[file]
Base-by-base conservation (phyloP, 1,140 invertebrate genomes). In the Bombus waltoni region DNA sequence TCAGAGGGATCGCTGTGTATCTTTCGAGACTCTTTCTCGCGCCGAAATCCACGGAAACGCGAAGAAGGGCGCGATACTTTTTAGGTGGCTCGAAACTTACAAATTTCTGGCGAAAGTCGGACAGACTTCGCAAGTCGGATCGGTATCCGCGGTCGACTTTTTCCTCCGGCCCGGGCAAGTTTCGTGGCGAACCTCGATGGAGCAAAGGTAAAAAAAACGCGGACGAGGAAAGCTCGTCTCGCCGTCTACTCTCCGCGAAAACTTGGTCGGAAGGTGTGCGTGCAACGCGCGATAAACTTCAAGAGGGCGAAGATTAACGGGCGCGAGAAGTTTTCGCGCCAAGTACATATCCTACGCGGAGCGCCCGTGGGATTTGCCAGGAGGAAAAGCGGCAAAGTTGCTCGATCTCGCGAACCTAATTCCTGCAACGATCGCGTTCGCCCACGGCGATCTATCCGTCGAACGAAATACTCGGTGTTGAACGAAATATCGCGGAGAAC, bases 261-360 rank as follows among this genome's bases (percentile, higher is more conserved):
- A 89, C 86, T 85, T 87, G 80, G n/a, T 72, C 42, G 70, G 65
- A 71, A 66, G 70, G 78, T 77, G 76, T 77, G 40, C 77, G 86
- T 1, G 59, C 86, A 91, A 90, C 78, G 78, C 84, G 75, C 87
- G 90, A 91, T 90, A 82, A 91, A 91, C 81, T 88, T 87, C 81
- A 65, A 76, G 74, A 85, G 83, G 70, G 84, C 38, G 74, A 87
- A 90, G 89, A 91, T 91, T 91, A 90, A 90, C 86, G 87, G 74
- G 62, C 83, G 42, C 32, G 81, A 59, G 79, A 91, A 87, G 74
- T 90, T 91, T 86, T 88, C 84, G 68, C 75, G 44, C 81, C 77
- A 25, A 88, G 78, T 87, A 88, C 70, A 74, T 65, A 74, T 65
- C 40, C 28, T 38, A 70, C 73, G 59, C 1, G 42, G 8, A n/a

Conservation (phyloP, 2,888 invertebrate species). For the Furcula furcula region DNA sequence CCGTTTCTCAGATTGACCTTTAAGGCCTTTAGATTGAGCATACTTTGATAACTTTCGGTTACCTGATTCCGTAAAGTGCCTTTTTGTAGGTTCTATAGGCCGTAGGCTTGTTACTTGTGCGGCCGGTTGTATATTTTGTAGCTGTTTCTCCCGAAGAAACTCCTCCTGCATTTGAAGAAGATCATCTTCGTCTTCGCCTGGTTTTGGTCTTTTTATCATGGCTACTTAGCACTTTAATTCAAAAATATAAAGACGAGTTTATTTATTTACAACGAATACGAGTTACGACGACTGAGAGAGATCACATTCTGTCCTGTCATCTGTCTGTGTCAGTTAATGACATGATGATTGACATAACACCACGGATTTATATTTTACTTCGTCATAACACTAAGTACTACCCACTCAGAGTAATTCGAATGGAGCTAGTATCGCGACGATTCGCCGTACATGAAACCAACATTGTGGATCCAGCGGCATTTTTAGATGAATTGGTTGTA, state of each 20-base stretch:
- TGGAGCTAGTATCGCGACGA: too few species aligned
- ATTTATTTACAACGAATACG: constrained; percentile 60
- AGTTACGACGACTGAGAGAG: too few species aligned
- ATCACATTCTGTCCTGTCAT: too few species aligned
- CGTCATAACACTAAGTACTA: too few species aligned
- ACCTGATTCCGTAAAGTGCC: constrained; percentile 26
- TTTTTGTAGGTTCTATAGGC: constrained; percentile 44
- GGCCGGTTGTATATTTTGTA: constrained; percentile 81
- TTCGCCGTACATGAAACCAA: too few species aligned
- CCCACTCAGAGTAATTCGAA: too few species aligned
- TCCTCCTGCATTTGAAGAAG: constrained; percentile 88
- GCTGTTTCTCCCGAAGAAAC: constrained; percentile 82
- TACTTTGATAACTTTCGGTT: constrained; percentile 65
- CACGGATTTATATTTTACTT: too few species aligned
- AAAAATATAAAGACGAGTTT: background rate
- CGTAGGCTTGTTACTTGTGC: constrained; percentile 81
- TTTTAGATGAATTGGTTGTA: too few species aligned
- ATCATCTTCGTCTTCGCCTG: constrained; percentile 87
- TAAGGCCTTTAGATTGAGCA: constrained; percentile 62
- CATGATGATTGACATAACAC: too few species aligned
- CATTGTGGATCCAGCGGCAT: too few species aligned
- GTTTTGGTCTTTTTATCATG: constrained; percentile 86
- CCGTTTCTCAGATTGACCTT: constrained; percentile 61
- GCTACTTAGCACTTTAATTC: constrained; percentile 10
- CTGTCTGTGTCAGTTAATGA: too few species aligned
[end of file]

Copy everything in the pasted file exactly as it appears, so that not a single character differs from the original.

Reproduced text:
Base-by-base conservation (phyloP, 1,140 invertebrate genomes). In the Bombus waltoni region DNA sequence TCAGAGGGATCGCTGTGTATCTTTCGAGACTCTTTCTCGCGCCGAAATCCACGGAAACGCGAAGAAGGGCGCGATACTTTTTAGGTGGCTCGAAACTTACAAATTTCTGGCGAAAGTCGGACAGACTTCGCAAGTCGGATCGGTATCCGCGGTCGACTTTTTCCTCCGGCCCGGGCAAGTTTCGTGGCGAACCTCGATGGAGCAAAGGTAAAAAAAACGCGGACGAGGAAAGCTCGTCTCGCCGTCTACTCTCCGCGAAAACTTGGTCGGAAGGTGTGCGTGCAACGCGCGATAAACTTCAAGAGGGCGAAGATTAACGGGCGCGAGAAGTTTTCGCGCCAAGTACATATCCTACGCGGAGCGCCCGTGGGATTTGCCAGGAGGAAAAGCGGCAAAGTTGCTCGATCTCGCGAACCTAATTCCTGCAACGATCGCGTTCGCCCACGGCGATCTATCCGTCGAACGAAATACTCGGTGTTGAACGAAATATCGCGGAGAAC, bases 261-360 rank as follows among this genome's bases (percentile, higher is more conserved):
- A 89, C 86, T 85, T 87, G 80, G n/a, T 72, C 42, G 70, G 65
- A 71, A 66, G 70, G 78, T 77, G 76, T 77, G 40, C 77, G 86
- T 1, G 59, C 86, A 91, A 90, C 78, G 78, C 84, G 75, C 87
- G 90, A 91, T 90, A 82, A 91, A 91, C 81, T 88, T 87, C 81
- A 65, A 76, G 74, A 85, G 83, G 70, G 84, C 38, G 74, A 87
- A 90, G 89, A 91, T 91, T 91, A 90, A 90, C 86, G 87, G 74
- G 62, C 83, G 42, C 32, G 81, A 59, G 79, A 91, A 87, G 74
- T 90, T 91, T 86, T 88, C 84, G 68, C 75, G 44, C 81, C 77
- A 25, A 88, G 78, T 87, A 88, C 70, A 74, T 65, A 74, T 65
- C 40, C 28, T 38, A 70, C 73, G 59, C 1, G 42, G 8, A n/a

Conservation (phyloP, 2,888 invertebrate species). For the Furcula furcula region DNA sequence CCGTTTCTCAGATTGACCTTTAAGGCCTTTAGATTGAGCATACTTTGATAACTTTCGGTTACCTGATTCCGTAAAGTGCCTTTTTGTAGGTTCTATAGGCCGTAGGCTTGTTACTTGTGCGGCCGGTTGTATATTTTGTAGCTGTTTCTCCCGAAGAAACTCCTCCTGCATTTGAAGAAGATCATCTTCGTCTTCGCCTGGTTTTGGTCTTTTTATCATGGCTACTTAGCACTTTAATTCAAAAATATAAAGACGAGTTTATTTATTTACAACGAATACGAGTTACGACGACTGAGAGAGATCACATTCTGTCCTGTCATCTGTCTGTGTCAGTTAATGACATGATGATTGACATAACACCACGGATTTATATTTTACTTCGTCATAACACTAAGTACTACCCACTCAGAGTAATTCGAATGGAGCTAGTATCGCGACGATTCGCCGTACATGAAACCAACATTGTGGATCCAGCGGCATTTTTAGATGAATTGGTTGTA, state of each 20-base stretch:
- TGGAGCTAGTATCGCGACGA: too few species aligned
- ATTTATTTACAACGAATACG: constrained; percentile 60
- AGTTACGACGACTGAGAGAG: too few species aligned
- ATCACATTCTGTCCTGTCAT: too few species aligned
- CGTCATAACACTAAGTACTA: too few species aligned
- ACCTGATTCCGTAAAGTGCC: constrained; percentile 26
- TTTTTGTAGGTTCTATAGGC: constrained; percentile 44
- GGCCGGTTGTATATTTTGTA: constrained; percentile 81
- TTCGCCGTACATGAAACCAA: too few species aligned
- CCCACTCAGAGTAATTCGAA: too few species aligned
- TCCTCCTGCATTTGAAGAAG: constrained; percentile 88
- GCTGTTTCTCCCGAAGAAAC: constrained; percentile 82
- TACTTTGATAACTTTCGGTT: constrained; percentile 65
- CACGGATTTATATTTTACTT: too few species aligned
- AAAAATATAAAGACGAGTTT: background rate
- CGTAGGCTTGTTACTTGTGC: constrained; percentile 81
- TTTTAGATGAATTGGTTGTA: too few species aligned
- ATCATCTTCGTCTTCGCCTG: constrained; percentile 87
- TAAGGCCTTTAGATTGAGCA: constrained; percentile 62
- CATGATGATTGACATAACAC: too few species aligned
- CATTGTGGATCCAGCGGCAT: too few species aligned
- GTTTTGGTCTTTTTATCATG: constrained; percentile 86
- CCGTTTCTCAGATTGACCTT: constrained; percentile 61
- GCTACTTAGCACTTTAATTC: constrained; percentile 10
- CTGTCTGTGTCAGTTAATGA: too few species aligned